Advice for Parents
We understand that as a parent you will have many questions about sending your student abroad for university.
On this page, you will find information about:
All first year non-EU full degree students who apply by the deadline will be offered accommodation in a Trinity residence such as Trinity Hall or at a partner private student accommodation complex.
Trinity Hall is a gated community and has 24-hour security and CCTV to ensure student safety. There are huge social benefits to living in Halls, particularly for students new to the city. A Junior Common Room (JCR) committee, including a welfare officer and an international officer, is elected each year to provide student support and coordinate regular social events for residents. All Trinity accommodation is self-catering and students have access to shared kitchen facilities where they can socialize and cook with their flatmates. In between lectures, students can also take advantage of Trinity’s on-campus restaurants and cafes, or step outside the gates to enjoy the wide range of dining options that Dublin has to offer.
Trinity Hall is well-connected to the rest of Dublin, serviced by Dublin Bus and a short walk from a stop on the Luas (tram) line. Accommodation costs vary based on room type, and can be found here. After receiving their offer of admission, students must apply separately for accommodation here. Accommodation is in high demand, so students are encouraged to apply as soon as they have accepted their place in the university.
More information on accommodation for International Students please see here
Health and Insurance
In order to register with the Irish Naturalisation and Immigration service (INIS), as all non-EU/EEA students are required to do, you must show proof of health insurance to cover any major medical care necessary during your stay. Please check with your insurance company at home that you are sufficiently insured for your period of study in Ireland. If a student chooses to use a health insurance policy from their home country please be aware that this will only be valid for the students first 12 months. It can be used for first registration with Irish Immigration Service, but not with second registration. Health insurance must be purchased from an Irish based insurance provider after your first year of study.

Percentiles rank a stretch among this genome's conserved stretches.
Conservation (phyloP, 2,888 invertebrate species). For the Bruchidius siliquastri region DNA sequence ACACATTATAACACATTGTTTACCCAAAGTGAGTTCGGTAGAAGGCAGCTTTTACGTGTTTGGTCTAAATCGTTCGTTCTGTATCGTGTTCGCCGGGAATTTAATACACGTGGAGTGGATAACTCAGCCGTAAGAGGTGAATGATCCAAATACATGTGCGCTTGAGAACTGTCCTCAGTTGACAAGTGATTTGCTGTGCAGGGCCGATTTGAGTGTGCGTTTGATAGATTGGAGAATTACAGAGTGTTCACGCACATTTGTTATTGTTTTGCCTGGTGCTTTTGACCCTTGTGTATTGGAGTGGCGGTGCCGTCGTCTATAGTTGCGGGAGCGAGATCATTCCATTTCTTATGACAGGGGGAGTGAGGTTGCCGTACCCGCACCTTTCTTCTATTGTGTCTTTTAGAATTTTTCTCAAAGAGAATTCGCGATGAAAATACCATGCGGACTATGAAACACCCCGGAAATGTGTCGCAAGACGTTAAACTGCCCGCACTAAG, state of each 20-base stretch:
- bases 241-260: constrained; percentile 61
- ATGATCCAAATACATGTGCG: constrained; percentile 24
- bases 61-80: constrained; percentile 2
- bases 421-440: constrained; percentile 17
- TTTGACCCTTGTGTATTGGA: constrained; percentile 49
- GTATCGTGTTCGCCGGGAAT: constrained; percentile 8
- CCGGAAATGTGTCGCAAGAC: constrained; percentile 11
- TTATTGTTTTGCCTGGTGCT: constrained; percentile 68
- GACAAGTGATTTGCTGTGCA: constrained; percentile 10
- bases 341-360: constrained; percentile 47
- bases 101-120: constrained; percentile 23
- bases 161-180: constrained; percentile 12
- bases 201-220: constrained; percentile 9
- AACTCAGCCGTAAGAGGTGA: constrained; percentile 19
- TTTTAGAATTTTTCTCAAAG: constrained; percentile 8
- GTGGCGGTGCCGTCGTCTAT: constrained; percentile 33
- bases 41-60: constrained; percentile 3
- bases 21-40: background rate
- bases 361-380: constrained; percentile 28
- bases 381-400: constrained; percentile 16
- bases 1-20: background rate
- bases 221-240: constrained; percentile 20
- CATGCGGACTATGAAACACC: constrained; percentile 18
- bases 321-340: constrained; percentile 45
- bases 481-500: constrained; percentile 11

If students do not already have insurance cover, they may wish to insure with one of the health insurance providers in Ireland.
A basic medical expenses insurance policy, which satisfies the Irish immigration requirements, can be purchased online for €120 from here website for O'Driscoll O'Neil. This policy can be obtained before students arrive in Ireland. If you have any further questions, please contact Chris Anako at firstname.lastname@example.org for more information.
VHI Healthcare: www.vhi.ie
Irish Life Health: www.irishlifehealth.ie
Laya Healthcare: www.layahealthcare.ie
Students from EU states should apply for a European Health Insurance Card (EHIC) in their home country before departure: http://ec.europa.eu/social/main.jsp?catId=559.
All full-time registered students are eligible to use the College Health Service throughout the year. Detailed information regarding services can be accessed on the College Health Service website: www.tcd.ie/collegehealth/. The service offers on campus primary health and psychiatric care, between 10.30 a.m. and 4.40 p.m. weekdays excluding lunchtime.
The Health Centre is located in House 47. Many services, including physician consultations and emergency clinics, are free, although some services can incur a small fee. See the Health Service website for a breakdown.
Visas & Immigrations
A comprehensive guide to all visa and immigration queries can be found here
Trinity considers the safety of its students to be of the utmost importance, operating 24-hour security both on campus and at Trinity Hall. Trinity is an enclosed campus; by restricting access and monitoring the perimeter gates, security guards are able to control who enters or leaves the campus late at night. In addition, mobile and foot patrols are performed at all times of the day and night, and CCTV and alarm systems are operated. More information on Trinity’s security systems can be found here: www.tcd.ie/Buildings/security.php
Outside of Trinity’s walls, Dublin is kept safe by the Garda (police), who can be contacted on both emergency (112 or 999) and non-emergency lines. Dublin is a very safe city, however it is important to appreciate that it is a major capital city and as such students are advised to remain vigilant of their personal belongings. More information on the Garda can be found on their website: www.garda.ie